You know the Flying Pig truck — it's the one, run by a Cordon Bleu chef, with the pork-belly buns, the duck tacos with mandarin oranges, the sliders with banana mustard and the peanut-butter carnitas. It's pink; it's cross-cultural; the lines are long. It's also the truck, as our Elina Shatkin has documented, that infamously served as the set for a porn flick not long ago, but they can't all be staged in Pauly Shore's living room. They sterilize those trucks very carefully.
Now comes the Flying Pig Café, a brick-and-mortar expansion of the truck in Little Tokyo, and while you have to drive to it instead of the other way around, it's smoked mango and usually easier to grab a pork-belly bun or three, you can sit down at a table, and you don't have to bring your own beer. The cooking is slightly more ambitious than at the truck — duck-fat fried rice, pork-belly kakuni, fries dusted with the spicy Japanese spice mixture togarashi at lunch, and fusiony things like scallops with smoked mango, stewed oxtail and duck-confit macaroni at dinner — although there would probably be rebellion if they stopped serving the carne asada tacos. If you order a day in advance, you can even get a whole, roasted pork butt big enough to feed six, although served with mango shrimp instead of the bo ssam trimmings served with the dish at Flying Pig's New York City inspiration, Momofuku.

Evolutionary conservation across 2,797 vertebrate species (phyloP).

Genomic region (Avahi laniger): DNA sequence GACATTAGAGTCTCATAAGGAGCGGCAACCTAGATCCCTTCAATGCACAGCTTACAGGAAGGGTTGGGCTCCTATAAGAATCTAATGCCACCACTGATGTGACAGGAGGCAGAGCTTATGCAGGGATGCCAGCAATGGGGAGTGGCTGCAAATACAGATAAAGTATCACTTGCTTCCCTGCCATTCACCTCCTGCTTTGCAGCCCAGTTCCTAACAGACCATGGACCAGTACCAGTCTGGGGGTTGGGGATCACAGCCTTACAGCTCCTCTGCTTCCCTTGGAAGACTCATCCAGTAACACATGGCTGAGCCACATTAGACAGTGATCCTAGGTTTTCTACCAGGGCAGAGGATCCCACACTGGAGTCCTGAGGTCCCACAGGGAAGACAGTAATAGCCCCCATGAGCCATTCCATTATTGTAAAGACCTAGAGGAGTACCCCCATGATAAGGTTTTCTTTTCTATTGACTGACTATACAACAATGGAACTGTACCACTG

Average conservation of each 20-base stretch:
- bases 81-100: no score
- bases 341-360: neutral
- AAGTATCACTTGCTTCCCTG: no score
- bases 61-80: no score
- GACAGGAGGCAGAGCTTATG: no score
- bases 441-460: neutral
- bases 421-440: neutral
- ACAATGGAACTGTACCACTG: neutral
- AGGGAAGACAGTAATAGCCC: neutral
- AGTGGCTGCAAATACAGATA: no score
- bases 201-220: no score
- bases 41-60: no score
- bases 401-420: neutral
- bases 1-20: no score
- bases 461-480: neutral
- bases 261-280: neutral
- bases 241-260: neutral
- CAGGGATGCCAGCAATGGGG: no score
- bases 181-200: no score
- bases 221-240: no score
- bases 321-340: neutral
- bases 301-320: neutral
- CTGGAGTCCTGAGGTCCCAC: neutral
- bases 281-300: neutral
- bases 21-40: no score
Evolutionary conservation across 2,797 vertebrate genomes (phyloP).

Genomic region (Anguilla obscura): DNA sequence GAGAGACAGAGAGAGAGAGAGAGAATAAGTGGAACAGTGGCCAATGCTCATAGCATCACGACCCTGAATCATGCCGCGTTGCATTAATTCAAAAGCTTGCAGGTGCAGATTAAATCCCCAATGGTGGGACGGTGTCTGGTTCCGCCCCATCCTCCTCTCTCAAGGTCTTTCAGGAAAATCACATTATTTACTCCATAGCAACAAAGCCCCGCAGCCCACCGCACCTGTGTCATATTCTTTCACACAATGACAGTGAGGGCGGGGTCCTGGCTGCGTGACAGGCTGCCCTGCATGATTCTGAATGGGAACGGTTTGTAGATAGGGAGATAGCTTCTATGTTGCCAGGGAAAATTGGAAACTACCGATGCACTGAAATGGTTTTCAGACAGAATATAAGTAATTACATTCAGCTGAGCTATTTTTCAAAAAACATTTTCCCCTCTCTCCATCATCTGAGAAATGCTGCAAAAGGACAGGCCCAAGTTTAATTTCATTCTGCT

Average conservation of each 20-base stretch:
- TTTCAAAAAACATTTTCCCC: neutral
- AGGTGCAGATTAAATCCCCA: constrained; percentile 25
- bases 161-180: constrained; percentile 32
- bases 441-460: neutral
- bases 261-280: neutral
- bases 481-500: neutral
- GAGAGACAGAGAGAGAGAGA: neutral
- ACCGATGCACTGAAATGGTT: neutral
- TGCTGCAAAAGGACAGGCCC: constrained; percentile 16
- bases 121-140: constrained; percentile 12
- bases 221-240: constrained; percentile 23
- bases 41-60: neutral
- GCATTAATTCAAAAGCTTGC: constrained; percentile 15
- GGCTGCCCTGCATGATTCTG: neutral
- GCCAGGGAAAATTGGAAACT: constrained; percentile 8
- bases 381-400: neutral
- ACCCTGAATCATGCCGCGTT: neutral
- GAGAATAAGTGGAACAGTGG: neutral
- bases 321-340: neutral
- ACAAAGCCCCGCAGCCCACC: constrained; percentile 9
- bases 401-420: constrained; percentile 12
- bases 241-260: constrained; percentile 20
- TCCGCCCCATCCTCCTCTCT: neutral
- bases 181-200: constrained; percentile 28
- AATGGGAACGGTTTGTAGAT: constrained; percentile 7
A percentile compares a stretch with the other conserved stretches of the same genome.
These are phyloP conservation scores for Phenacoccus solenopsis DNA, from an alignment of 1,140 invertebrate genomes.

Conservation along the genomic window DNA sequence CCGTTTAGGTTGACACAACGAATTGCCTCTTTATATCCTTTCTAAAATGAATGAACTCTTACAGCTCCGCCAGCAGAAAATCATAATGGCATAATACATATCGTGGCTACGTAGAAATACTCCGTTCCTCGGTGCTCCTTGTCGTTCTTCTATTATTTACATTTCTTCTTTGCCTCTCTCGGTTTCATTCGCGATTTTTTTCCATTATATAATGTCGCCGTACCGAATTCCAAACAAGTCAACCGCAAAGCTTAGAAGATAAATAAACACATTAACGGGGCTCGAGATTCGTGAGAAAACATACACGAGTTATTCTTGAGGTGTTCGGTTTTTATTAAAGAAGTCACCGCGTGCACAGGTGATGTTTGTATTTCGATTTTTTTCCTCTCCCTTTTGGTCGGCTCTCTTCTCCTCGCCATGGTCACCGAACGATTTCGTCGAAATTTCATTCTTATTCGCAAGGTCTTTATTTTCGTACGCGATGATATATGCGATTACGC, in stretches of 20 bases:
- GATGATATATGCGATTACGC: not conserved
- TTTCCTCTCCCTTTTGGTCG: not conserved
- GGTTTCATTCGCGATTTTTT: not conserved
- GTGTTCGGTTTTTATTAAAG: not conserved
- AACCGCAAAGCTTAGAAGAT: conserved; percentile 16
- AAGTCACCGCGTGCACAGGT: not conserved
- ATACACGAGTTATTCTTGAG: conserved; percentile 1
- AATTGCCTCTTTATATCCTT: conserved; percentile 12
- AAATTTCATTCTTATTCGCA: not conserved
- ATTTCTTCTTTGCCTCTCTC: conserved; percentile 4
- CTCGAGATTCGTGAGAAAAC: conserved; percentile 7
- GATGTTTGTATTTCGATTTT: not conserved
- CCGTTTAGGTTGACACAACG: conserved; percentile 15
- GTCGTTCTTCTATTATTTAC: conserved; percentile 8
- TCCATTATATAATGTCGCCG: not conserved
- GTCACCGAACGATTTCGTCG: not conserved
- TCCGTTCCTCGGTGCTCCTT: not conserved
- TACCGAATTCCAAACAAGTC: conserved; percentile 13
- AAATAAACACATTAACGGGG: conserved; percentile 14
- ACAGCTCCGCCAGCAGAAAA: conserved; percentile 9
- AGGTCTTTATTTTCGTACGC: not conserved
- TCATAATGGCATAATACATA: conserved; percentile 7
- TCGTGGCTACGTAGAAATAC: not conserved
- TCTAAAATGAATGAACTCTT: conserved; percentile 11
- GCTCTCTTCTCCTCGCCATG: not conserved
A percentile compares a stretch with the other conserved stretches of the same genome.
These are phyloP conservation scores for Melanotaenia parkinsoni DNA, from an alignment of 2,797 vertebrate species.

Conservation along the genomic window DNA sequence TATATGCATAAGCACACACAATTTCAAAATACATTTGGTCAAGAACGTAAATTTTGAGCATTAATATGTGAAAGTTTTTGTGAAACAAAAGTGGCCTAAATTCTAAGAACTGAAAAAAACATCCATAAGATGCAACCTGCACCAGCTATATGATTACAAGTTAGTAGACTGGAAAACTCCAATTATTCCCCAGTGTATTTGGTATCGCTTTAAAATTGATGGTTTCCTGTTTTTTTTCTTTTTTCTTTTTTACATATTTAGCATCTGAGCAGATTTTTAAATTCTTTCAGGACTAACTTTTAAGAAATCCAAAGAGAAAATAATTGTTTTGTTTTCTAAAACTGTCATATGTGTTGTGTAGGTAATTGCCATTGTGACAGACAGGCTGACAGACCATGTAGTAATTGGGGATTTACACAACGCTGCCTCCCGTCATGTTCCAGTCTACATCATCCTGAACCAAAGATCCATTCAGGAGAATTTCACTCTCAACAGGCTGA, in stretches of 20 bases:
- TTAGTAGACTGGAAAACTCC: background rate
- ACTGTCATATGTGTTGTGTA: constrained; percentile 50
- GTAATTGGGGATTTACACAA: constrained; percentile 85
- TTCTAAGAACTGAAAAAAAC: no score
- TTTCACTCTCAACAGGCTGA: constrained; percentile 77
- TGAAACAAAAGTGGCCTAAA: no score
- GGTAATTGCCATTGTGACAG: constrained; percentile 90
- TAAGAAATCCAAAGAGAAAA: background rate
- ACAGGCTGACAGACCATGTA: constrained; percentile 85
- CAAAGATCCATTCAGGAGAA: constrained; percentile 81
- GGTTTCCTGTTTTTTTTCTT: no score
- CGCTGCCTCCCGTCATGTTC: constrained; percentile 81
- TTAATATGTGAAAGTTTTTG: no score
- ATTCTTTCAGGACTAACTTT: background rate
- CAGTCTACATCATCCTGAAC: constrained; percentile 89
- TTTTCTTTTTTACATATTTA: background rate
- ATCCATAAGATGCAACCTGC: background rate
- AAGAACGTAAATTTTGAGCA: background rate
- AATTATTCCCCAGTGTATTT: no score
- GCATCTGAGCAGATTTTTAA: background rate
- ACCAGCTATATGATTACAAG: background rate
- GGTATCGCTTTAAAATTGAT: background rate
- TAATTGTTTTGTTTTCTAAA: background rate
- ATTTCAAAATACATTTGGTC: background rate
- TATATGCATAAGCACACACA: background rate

A year ago, food trucks seemed as if they were becoming the ultimate in entry-level capitalism; the obvious starting point for new restaurants richer in ideas than in cash. If this is the case, Flying Pig Café is one of the first to breach that divide.